Ericsson-WiFi-calling-overview

Source: Ericsson

The foundation for improvement is VoLTE which treats voice as just another data stream. Aside from allowing simultaneous voice calls and data transmission (something Verizon customers have longed for), it provides faster call setup time, better voice quality, more efficient use of RF spectrum and support for call handoff from Wi-Fi to LTE. VoWiFi, which T-Mobile pioneered in the US, one ups services like Skype, Facetime or Hangouts by using a phone’s native dialer app with the same number whether the device is connected over WiFi or LTE. Although made popular was a way to bypass carrier charges, particularly for oversea calls, in the era of unlimited domestic voice minutes and pennies-per-minute international rates, VoWiFi should be seen as supplementing cellular networks, not bypassing them.

There are still challenges left to be solved including the verifying the quality and reliability of public hotspots for Wi-Fi calling and problems with location services and 911 calls over Wi-Fi which the report details.

Source: Ericsson

Source: Ericsson

Offloading increasingly crowded licensed spectrum thereby improving performance and reliability. For businesses hybrid LTE-Wi-Fi networks enable compelling fixed mobile convergence services that smooth the transition PBXs and landlines to smartphones, while retaining existing, well-known fixed extensions and avoiding expensive carrier data plans. Convergence also enables the use of video calling and text messaging using a common number on a device employees actually want to use.

 

Amazon Cognito: Authentication and App Sync for the Multi-Device World

By | September 13, 2015

A version of this article originally appeared on TechTarget Search AWS as AWS Cognito makes a mark in mobile app development


A major challenge when developing applications in the post-PC era, where the average person uses three devices and expects to access and have a consistent view of their data from each one of them, is the difficulty of keeping user identities, application settings and user state synchronized. Compounding the problem is the fact that each device may be running a different OS, multiplying the work for developers. The salvation is constant connectivity that allows apps to almost always rely on backend services. This makes the cloud a natural spot to unify the user experience. Mobile devices in particular are prime candidates for cloud backends given their limited local storage and (at least until recently) CPU resources: running an SQL database on your iPhone is not recommended.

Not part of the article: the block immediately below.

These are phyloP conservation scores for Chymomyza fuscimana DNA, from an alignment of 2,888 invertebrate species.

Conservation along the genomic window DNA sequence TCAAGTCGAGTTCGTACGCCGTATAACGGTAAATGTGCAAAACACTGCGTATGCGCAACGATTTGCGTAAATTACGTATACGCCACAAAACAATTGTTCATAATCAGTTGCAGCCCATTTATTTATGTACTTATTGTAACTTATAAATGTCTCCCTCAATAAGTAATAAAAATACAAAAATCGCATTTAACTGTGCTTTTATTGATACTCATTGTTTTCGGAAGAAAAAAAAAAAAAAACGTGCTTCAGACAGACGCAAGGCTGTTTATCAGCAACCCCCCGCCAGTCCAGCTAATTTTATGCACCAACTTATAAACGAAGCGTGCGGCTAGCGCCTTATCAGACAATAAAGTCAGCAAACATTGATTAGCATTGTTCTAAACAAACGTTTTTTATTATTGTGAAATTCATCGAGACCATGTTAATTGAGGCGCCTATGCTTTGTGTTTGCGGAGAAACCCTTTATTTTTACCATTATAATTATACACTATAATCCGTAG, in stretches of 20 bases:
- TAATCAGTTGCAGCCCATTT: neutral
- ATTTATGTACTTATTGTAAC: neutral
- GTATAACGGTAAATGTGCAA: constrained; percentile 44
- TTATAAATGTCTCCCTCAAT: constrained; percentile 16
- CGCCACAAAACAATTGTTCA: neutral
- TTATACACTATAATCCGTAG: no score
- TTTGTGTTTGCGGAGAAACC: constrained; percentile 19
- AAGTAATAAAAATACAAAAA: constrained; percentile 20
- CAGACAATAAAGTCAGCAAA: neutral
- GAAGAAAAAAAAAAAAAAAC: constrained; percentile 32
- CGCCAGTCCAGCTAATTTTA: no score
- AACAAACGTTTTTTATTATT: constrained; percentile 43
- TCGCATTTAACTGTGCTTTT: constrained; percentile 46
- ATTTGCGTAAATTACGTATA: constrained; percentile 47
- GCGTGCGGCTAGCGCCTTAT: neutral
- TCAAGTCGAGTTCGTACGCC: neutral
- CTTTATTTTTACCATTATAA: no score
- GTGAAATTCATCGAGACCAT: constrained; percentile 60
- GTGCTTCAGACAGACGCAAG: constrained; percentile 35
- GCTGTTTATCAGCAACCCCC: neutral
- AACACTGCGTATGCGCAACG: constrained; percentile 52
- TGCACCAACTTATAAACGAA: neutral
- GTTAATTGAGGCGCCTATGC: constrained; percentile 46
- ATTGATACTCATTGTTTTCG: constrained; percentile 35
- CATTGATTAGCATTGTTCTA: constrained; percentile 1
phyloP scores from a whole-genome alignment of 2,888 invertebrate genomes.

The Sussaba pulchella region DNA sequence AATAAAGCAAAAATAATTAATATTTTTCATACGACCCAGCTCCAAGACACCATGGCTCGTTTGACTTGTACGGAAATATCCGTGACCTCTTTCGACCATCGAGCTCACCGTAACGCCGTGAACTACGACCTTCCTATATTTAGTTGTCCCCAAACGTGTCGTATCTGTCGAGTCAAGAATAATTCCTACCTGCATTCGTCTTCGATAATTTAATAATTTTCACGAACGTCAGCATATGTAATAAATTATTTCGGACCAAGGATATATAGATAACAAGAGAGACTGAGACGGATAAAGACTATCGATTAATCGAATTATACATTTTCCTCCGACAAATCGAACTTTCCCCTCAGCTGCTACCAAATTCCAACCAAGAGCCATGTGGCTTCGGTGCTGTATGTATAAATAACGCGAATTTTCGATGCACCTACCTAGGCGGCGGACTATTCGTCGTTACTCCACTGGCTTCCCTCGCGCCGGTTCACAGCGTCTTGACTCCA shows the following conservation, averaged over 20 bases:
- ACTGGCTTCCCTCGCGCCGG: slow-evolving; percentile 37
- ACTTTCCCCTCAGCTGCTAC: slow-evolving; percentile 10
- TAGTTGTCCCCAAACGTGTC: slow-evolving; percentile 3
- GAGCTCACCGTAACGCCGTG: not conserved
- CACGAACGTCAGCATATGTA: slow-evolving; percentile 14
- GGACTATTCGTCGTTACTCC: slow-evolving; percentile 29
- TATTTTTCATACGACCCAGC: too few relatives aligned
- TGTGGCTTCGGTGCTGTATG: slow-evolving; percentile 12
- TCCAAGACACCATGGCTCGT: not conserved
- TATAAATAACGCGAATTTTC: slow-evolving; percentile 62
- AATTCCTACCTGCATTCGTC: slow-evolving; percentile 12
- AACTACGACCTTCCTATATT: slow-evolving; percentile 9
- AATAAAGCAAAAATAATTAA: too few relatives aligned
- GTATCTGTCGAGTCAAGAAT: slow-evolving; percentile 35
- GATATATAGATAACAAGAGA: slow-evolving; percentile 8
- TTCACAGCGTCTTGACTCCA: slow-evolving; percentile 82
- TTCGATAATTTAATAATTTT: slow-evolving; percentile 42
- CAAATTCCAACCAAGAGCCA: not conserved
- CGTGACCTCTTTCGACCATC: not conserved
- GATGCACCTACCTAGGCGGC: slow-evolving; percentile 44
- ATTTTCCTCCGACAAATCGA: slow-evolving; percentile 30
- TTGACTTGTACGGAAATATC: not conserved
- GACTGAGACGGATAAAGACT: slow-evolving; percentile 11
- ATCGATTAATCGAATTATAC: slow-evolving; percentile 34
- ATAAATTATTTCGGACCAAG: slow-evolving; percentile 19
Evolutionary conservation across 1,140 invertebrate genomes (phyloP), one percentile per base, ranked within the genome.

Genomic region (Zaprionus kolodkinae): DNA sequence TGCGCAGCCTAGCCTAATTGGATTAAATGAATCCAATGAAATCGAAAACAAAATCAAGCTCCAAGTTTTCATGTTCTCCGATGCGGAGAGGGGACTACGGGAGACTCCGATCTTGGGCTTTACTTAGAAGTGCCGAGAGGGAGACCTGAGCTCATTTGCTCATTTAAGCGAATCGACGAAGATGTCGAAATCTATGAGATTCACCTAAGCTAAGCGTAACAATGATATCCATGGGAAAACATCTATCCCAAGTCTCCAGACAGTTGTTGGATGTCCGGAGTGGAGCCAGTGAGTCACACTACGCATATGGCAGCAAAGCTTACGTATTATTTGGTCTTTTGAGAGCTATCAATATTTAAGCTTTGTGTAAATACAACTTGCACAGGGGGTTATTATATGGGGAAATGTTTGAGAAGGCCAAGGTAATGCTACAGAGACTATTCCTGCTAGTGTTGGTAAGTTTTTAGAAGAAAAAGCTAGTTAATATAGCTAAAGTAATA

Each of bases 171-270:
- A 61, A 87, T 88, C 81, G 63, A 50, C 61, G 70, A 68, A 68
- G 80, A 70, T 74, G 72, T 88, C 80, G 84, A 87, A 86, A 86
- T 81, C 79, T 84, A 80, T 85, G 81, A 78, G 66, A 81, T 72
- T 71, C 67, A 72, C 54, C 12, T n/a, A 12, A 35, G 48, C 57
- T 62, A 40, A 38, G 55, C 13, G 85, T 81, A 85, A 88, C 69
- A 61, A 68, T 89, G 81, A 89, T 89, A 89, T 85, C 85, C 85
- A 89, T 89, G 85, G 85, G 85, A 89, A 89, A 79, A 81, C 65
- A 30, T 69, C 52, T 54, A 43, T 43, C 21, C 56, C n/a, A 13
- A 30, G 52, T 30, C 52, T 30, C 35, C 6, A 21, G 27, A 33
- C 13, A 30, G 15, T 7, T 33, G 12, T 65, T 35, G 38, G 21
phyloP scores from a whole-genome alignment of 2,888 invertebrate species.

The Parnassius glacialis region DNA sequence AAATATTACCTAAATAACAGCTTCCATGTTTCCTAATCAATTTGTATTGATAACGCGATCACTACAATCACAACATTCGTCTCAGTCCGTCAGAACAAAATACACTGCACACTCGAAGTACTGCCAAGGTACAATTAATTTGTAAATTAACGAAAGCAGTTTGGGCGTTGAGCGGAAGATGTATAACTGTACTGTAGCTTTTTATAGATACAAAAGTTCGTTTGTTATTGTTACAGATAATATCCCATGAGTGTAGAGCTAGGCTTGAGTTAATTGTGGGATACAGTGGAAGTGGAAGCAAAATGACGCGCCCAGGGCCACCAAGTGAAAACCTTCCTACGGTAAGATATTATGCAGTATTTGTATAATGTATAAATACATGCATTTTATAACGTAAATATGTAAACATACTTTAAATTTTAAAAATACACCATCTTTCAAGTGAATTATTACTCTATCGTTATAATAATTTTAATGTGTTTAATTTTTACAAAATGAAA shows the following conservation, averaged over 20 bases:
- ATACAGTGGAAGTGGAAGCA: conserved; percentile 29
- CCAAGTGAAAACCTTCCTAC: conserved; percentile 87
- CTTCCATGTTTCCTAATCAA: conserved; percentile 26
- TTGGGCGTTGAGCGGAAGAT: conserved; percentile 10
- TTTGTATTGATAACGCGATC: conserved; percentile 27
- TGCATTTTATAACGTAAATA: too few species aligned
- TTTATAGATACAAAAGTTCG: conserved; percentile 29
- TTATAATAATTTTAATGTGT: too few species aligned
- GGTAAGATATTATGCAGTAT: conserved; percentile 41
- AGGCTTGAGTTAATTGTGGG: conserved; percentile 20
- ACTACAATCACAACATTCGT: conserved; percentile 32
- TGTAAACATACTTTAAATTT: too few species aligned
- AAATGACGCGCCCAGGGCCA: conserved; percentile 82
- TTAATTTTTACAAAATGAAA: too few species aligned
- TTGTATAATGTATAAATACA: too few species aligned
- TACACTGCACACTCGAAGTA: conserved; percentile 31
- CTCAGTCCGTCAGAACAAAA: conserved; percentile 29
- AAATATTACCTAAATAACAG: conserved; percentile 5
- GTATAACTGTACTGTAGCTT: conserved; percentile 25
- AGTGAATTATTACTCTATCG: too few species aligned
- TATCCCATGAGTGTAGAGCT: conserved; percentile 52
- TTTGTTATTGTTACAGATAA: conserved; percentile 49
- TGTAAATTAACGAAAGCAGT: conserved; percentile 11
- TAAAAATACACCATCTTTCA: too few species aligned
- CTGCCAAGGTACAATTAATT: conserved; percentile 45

AWS recognized the opportunity in mobile backends as a service (MBaaS) and has gradually built a compelling portfolio of mobile services that includes remote compute (Lambda), push notifications (SNS), database and storage (DynamoDB and S3), API management (API Gateway), data streaming (Kinesis), Mobile Analytics and user identity and data synchronization (Cognito). Cognito is arguably the lynchpin to all of these mobile services since identity and state management are critical to providing a consistent app experience across platforms.

Cognito Foundation: Identity and Credentials Management

Managing credentials on mobile devices is difficult since unlike a PC or server the OS doesn’t support local user accounts. Even native OS features like backup and find-my-phone rely upon a cloud login and backend services. Apps that eschew cloud authentication and embed credentials within the executable risk exposure via disassemblers like Hopper (Linux, iOS) and APK Studio (Android). But the rise of federated identity protocols like OpenID and OAuth and their wide-scale adoption by major services like Facebook, Google, Twitter and Amazon itself mean that most users already have online credentials that can be used for application authentication and data access, credentials that Cognito can exploit.

Amazon Cognito Identity overview

Cognito eliminates the need for embedded API tokens by providing a key-based system for authenticating users and sharing credentials over a secure backend. Cognito issues public/private keys, i.e. AWS access keys and secret keys, for each user and establishes a secure transmission channel to the backend service. Credentials expire after a short time meaning that even should a malicious attacker grab the keys, they won’t be usable for very long. Credentials also have limited access rights as defined by the identity pool in the Cognito management console. Furthermore, permissions granted to unauthenticated guests can be different than those given to authenticated users. In sum, the foundation of Cognito is user identity management: user authentication, secure credential management (getting them onto a device, limiting their lifetime and enforcing key rotation) and security enablement linking credentials to policies that control user access to online resources.